Kobe Bryant tallies 30-point games the way Super Mario jumps over mushrooms. No other player has made the 2010 playoffs a personal shooting range the way he has. Logically, I expected him to deliver a final chapter, a game 7 masterpiece, which could reduce the most cynical of fans to tears.
Alas, the Celtics' defense refused to hand Da Vinci his brush. As such, for the most part of Game 7 of the NBA Finals, I felt robbed of the zenith I envisioned; with a magnificent Bryant on one side and the resilient Celtics, the tough guys who were never supposed to be here, on the other.
It's easier to find elegance in the production of points, more convenient to marvel at the creation of flow. Yet in a Game 7 that felt like an NFL game played through a blizzard and knee-deep mud, we were forced to appreciate the prevention of points, the disruption of flow the way audiophiles hear beauty in a Razorback ear-splitter.
All night, Bryant dealt with two Allens and couple of other Celtics. Boston’s defense pushed Bryant into a corner, a corner not even a player averaging 29.5 points per game could wiggle out of, and drove observers to exclaim, "Wow!" It wasn’t a "wow" normally reserved for Bryant's gorgeous fade-away jumpers but a "wow" brought about by the absence of it in such a monumental game.
In the 2010 post-season, I've never seen Bryant, the Laker immortal, seem so mortal. He shot 6 out of 24. At times, he seemed tentative, firing jumpers that didn't carry the confidence of the other 487 attempts he took prior to Game 7. Was the best closer in the NBA giving way to the weight of expectations? Was it so foolish to entertain such thoughts after Bryant went 3 out of 14 in the first half?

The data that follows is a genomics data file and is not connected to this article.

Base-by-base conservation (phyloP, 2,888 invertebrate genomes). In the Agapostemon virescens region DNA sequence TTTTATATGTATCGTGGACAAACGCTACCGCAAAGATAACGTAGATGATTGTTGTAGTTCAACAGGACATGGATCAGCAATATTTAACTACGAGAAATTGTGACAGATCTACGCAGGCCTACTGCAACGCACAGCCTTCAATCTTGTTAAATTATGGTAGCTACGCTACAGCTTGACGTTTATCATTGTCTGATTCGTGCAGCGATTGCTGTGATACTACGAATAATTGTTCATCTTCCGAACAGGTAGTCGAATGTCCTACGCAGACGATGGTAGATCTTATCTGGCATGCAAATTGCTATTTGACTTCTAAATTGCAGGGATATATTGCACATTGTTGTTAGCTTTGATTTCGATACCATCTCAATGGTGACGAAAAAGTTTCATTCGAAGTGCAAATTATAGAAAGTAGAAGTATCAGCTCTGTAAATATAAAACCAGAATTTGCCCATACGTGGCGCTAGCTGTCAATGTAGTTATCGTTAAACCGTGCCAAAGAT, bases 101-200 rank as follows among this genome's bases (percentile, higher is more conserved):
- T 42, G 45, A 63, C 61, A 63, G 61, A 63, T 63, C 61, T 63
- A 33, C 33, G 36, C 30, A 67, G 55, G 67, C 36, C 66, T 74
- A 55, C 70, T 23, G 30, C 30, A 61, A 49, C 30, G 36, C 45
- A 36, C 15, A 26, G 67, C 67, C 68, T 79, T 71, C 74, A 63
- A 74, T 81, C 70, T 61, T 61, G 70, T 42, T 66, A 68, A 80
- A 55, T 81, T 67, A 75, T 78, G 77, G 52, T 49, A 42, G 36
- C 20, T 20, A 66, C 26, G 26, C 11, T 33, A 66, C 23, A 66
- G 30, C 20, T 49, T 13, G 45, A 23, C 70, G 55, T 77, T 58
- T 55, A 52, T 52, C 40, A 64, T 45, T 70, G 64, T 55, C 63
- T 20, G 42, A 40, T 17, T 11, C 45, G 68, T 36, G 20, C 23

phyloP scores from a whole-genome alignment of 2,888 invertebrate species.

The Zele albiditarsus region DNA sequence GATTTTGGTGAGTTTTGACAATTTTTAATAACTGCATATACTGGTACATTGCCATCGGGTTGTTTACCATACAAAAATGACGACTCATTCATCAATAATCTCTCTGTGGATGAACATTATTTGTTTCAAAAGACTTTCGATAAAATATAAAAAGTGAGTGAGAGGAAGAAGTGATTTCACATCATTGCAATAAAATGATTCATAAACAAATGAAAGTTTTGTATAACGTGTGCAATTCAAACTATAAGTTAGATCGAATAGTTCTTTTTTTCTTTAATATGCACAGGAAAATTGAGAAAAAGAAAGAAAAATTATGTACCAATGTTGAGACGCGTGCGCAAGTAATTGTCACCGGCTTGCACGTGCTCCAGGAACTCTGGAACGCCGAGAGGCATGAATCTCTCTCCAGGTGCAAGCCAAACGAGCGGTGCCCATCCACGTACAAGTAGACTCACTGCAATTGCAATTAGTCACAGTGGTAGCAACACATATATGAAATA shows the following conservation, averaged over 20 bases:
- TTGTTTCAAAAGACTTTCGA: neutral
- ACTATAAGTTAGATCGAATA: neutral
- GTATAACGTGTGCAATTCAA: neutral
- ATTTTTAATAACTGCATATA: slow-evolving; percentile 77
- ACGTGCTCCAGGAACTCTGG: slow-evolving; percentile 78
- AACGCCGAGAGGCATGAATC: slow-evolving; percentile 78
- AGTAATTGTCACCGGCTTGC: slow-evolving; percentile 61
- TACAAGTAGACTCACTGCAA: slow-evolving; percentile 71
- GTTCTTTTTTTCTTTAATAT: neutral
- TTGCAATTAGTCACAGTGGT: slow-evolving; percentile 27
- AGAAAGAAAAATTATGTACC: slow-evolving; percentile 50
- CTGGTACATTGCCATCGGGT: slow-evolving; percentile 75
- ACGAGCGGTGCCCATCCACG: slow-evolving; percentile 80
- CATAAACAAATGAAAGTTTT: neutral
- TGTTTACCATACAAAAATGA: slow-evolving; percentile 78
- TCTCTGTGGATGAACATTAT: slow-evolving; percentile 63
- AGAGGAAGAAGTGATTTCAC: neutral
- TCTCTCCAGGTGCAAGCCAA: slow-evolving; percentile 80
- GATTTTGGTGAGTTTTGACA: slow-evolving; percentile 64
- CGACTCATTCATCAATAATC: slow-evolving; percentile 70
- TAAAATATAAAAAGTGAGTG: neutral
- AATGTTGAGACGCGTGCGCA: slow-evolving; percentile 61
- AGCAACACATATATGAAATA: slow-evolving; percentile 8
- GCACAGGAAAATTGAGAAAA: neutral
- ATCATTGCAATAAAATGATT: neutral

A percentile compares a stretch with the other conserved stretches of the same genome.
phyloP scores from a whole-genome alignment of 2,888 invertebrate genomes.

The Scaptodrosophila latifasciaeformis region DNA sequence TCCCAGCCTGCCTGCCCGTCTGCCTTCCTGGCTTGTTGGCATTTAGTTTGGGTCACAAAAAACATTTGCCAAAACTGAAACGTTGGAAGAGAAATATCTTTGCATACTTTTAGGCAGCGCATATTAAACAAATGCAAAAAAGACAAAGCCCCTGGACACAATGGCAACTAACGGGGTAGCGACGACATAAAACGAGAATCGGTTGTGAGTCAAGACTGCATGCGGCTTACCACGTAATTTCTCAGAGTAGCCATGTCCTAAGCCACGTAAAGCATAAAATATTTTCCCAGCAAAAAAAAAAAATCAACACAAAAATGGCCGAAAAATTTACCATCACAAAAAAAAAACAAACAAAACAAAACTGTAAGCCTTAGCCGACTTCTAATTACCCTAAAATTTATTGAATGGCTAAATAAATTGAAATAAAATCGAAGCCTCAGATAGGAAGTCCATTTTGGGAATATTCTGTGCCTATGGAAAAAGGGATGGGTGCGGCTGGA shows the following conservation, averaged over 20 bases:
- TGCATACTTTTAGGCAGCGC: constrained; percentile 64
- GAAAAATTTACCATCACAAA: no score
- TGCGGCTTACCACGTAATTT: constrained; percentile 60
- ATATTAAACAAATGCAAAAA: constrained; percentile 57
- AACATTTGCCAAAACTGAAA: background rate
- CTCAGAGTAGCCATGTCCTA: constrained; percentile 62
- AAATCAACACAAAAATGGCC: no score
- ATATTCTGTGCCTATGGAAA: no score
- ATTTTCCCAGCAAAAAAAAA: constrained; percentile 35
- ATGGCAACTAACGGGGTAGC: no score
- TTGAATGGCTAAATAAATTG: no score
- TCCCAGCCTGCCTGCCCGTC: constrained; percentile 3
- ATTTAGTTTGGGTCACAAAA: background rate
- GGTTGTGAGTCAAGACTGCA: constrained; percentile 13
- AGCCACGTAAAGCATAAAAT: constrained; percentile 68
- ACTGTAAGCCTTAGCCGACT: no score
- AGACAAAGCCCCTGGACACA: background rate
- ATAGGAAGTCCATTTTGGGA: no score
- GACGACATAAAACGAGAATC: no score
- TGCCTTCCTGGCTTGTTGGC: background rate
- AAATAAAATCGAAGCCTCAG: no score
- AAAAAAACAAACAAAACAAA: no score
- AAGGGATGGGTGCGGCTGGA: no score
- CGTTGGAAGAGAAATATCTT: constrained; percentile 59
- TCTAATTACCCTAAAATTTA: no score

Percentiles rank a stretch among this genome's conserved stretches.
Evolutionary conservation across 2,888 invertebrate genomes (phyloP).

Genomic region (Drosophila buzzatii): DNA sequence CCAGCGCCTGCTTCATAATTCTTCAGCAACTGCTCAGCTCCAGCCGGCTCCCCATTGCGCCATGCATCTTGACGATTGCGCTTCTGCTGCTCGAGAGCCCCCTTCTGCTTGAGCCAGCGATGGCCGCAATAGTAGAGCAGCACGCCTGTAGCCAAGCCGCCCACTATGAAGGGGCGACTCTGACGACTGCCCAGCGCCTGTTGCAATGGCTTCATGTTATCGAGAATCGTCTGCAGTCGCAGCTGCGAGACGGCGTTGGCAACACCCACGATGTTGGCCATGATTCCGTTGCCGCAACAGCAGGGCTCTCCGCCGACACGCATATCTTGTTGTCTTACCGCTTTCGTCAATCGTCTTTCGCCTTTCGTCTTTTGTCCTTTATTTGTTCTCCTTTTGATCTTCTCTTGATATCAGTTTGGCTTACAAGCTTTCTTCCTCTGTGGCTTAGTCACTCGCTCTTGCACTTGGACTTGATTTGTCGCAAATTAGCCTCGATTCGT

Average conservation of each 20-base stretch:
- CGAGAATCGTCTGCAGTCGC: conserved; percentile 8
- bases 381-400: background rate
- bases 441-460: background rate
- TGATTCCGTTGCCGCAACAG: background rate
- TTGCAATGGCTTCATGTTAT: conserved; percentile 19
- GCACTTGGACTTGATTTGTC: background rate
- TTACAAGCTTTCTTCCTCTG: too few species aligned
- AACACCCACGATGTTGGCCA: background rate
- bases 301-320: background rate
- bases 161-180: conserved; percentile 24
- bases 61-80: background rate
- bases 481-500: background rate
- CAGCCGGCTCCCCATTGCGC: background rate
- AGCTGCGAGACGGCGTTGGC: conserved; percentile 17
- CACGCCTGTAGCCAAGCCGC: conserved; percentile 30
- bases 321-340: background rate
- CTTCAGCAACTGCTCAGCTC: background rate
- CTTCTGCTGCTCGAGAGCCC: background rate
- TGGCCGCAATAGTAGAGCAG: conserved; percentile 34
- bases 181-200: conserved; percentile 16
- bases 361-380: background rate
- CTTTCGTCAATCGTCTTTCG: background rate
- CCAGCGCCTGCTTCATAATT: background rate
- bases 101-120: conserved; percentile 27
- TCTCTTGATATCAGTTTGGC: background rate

To say that Bryant is the alpha and the omega of the Lakers isn't the same as saying he's out to score 83 points and win Game 7 all by himself. Not even Michael Jordan, even the Space Jam version, could do that. But to expect the Lakers to win with Bryant shooting so poorly was akin to expecting Star Wars to be what it is, to have 6 installments treated with reverence, without Darth Vader as its focal point.
But as even as resilience was Boston's calling card, insistence was the Lakers' battle cry. While Boston "limited" Bryant to 15 rebounds in Game 7, Ron Artest played the game of his life, Pau Gasol nearly went 20/20 (19 points 18 rebounds), Lamar Odom made plays, Sasha Vujacic canned free throws and Derek Fisher was…Derek Fisher. Most of all, the Lakers survived Bryant's mortal night by playing team defense even Boston could be proud of.
Admittedly, I've made fun of Artest and Vujacic occasionally. But like Bryant on the night of his fifth championship, watching a supporting cast play the hero's role in a grind-out epic, I am enlightened, I am humbled.